Here is the 2012 annual report for  Screw Pile Developments!

Screwpile Developments got about 8,000 views in 2012, however since starting this site back in July, there have now been over 23,000 dropbox downloads via the SPEX!

The most popular files have been Building Prop 1 (1782 downloads) and Building Prop 2 (1420 downloads).

So a huge thank you to all those who have visited, clicked and downloaded…

Click here to see the complete report.

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A plume of smoke emanating from a fissure. Photo / Supplied

Photo / GNS Science

Fears of an eruption are now at their highest since August.

White Island is continuing to produce “vigorous bursts” of mud, rock steam and gas up to 100m high and larger explosions including molten sulphur are possible, say experts.

The seismic activity, which has lasted several days, poses a greater than usual risk to visitors, said GNS Science.

Scientists monitoring the island volcano in the Bay of Plenty say the crater lake is drying out and the frequent bursts of mud, steam and gas were still vigorous.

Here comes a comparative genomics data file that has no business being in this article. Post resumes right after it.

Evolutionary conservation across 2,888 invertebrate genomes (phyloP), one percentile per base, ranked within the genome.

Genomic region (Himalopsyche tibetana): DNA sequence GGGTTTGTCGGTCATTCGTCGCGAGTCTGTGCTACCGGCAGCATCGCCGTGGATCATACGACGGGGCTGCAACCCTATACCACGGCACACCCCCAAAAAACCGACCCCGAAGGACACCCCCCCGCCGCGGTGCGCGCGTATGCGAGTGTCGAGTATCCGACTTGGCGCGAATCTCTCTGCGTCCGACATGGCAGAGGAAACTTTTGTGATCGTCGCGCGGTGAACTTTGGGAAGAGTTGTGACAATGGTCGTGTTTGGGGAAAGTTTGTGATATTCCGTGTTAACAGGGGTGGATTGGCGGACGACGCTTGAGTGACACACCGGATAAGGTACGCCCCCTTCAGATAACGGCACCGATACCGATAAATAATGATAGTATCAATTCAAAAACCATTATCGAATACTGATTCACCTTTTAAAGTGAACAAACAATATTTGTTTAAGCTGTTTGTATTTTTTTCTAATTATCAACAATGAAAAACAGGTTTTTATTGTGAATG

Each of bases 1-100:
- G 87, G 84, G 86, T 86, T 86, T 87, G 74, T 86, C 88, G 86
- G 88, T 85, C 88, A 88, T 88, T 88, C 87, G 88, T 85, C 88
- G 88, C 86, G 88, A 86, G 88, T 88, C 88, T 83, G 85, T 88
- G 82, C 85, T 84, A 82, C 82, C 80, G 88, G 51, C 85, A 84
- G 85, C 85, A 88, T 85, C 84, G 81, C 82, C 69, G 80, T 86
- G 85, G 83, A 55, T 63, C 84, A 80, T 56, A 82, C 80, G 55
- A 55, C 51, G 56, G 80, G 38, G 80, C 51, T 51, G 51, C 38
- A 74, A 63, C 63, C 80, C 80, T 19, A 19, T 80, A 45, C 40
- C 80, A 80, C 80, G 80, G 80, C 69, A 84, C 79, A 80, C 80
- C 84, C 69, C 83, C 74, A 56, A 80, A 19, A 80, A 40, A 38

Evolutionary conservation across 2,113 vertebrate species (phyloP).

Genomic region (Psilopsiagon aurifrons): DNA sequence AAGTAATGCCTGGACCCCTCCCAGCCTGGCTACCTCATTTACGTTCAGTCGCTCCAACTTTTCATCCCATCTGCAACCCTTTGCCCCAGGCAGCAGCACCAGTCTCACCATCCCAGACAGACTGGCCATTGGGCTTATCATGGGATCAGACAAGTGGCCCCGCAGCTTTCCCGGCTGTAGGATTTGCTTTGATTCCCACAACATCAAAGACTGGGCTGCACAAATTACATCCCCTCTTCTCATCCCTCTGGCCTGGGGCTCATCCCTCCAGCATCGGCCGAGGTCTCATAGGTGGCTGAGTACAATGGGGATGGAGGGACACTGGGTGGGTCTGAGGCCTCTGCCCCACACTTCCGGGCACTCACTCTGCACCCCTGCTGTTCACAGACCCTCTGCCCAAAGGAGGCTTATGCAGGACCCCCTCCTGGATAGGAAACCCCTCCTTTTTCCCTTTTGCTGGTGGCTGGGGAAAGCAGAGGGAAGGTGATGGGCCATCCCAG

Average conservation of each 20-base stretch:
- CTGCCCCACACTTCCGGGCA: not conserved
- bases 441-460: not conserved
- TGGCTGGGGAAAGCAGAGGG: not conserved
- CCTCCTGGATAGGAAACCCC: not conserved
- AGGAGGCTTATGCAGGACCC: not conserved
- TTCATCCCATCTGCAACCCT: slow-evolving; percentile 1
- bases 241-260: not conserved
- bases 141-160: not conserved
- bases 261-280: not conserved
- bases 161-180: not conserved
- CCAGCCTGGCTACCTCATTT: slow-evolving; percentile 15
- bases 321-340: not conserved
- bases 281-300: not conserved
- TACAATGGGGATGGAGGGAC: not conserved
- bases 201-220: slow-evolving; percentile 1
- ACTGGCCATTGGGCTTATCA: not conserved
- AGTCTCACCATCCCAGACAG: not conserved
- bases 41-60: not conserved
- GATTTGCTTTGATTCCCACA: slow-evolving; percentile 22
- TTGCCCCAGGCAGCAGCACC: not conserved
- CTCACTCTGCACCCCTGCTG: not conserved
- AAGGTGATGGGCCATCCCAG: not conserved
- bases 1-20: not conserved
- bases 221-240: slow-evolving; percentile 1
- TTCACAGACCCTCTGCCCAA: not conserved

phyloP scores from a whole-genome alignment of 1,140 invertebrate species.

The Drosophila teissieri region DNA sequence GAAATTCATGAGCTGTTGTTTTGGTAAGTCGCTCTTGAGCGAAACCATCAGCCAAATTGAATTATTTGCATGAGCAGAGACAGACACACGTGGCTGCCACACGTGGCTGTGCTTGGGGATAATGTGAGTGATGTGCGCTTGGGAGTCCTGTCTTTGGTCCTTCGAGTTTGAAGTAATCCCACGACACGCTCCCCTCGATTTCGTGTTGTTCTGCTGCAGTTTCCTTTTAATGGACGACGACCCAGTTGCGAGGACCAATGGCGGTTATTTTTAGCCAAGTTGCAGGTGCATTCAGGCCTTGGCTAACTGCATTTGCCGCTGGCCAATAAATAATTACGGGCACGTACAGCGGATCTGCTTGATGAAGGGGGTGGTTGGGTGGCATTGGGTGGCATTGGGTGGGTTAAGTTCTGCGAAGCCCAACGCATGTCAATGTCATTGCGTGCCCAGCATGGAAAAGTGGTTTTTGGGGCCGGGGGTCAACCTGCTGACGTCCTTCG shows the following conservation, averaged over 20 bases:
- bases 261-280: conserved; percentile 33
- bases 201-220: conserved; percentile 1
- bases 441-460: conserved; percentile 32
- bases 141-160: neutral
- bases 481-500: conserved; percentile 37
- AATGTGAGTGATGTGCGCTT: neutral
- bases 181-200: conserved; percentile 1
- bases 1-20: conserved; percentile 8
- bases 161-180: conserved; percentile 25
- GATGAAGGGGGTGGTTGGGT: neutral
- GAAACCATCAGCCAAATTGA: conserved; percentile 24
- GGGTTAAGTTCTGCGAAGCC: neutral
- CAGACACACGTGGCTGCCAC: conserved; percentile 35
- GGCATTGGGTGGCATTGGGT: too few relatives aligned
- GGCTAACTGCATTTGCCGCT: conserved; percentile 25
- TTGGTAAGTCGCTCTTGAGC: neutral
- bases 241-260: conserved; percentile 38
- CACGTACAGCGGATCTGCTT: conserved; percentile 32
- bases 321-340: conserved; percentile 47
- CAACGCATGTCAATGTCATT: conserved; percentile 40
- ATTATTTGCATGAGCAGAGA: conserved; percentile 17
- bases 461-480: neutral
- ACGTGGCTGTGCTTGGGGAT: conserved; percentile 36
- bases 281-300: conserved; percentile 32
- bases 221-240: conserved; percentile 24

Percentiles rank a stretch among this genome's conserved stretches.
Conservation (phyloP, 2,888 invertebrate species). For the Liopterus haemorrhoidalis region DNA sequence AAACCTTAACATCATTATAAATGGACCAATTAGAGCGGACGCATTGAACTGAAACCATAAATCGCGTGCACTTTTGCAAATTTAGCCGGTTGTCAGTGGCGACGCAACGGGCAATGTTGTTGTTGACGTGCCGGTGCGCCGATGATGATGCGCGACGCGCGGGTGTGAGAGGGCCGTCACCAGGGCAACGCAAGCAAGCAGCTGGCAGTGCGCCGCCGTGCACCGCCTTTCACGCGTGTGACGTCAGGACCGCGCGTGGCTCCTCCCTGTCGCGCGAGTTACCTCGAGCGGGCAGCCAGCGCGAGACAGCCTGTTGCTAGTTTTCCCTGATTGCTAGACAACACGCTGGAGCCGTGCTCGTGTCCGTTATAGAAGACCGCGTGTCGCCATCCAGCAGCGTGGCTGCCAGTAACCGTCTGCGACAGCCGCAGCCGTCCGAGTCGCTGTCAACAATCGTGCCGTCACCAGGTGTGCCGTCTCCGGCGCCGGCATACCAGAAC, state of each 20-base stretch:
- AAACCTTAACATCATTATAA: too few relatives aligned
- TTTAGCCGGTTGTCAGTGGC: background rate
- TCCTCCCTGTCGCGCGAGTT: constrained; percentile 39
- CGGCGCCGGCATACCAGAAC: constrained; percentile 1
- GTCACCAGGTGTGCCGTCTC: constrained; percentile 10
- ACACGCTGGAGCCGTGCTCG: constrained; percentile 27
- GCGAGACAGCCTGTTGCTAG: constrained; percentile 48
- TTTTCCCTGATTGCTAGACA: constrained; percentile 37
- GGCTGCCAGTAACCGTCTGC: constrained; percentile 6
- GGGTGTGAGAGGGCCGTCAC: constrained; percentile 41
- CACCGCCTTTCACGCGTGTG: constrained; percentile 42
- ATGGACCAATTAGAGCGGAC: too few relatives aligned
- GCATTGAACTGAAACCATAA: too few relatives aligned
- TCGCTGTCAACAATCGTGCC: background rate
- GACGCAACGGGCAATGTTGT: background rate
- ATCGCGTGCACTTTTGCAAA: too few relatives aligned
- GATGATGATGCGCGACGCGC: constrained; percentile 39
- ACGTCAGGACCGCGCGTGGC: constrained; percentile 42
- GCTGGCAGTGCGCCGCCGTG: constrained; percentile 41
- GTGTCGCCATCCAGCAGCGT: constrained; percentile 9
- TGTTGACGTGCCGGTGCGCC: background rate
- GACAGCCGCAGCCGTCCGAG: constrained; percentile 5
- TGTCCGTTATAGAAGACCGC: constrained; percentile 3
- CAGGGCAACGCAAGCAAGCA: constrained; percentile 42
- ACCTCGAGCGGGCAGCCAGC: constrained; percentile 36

Past monitoring of the island showed new eruptions often develop from this type of activity and small muddy lakes sometimes form in craters “as the unrest develops geysering and explosions occur through these lakes, becoming more vigorous with time”.

[Read More – New Zealand Herald]

Mt Taranaki, as seen from space. Photo / Twitter

A NASA astronaut has today tweeted out a picture of Mt Taranaki as seen from the International Space Station.

Thomas H. Marshburn, who has just over 12,000 followers on Twitter, sent a message at about 12:45pm New Zealand time.

“More volcano-spotting! Mt. Taranaki on New Zealand’s North Island served as the backdrop in the movie The Last Samurai,” he said.

The photo shows a clear view of the 2518-metre-high mountain, with the Taranaki coastline seen to the west.

Mt Taranaki is known as one of the most symmetrical volcanic cones in the world and, because of its resemblance to Mount Fuji, was used at the backdrop for The Last Samurai.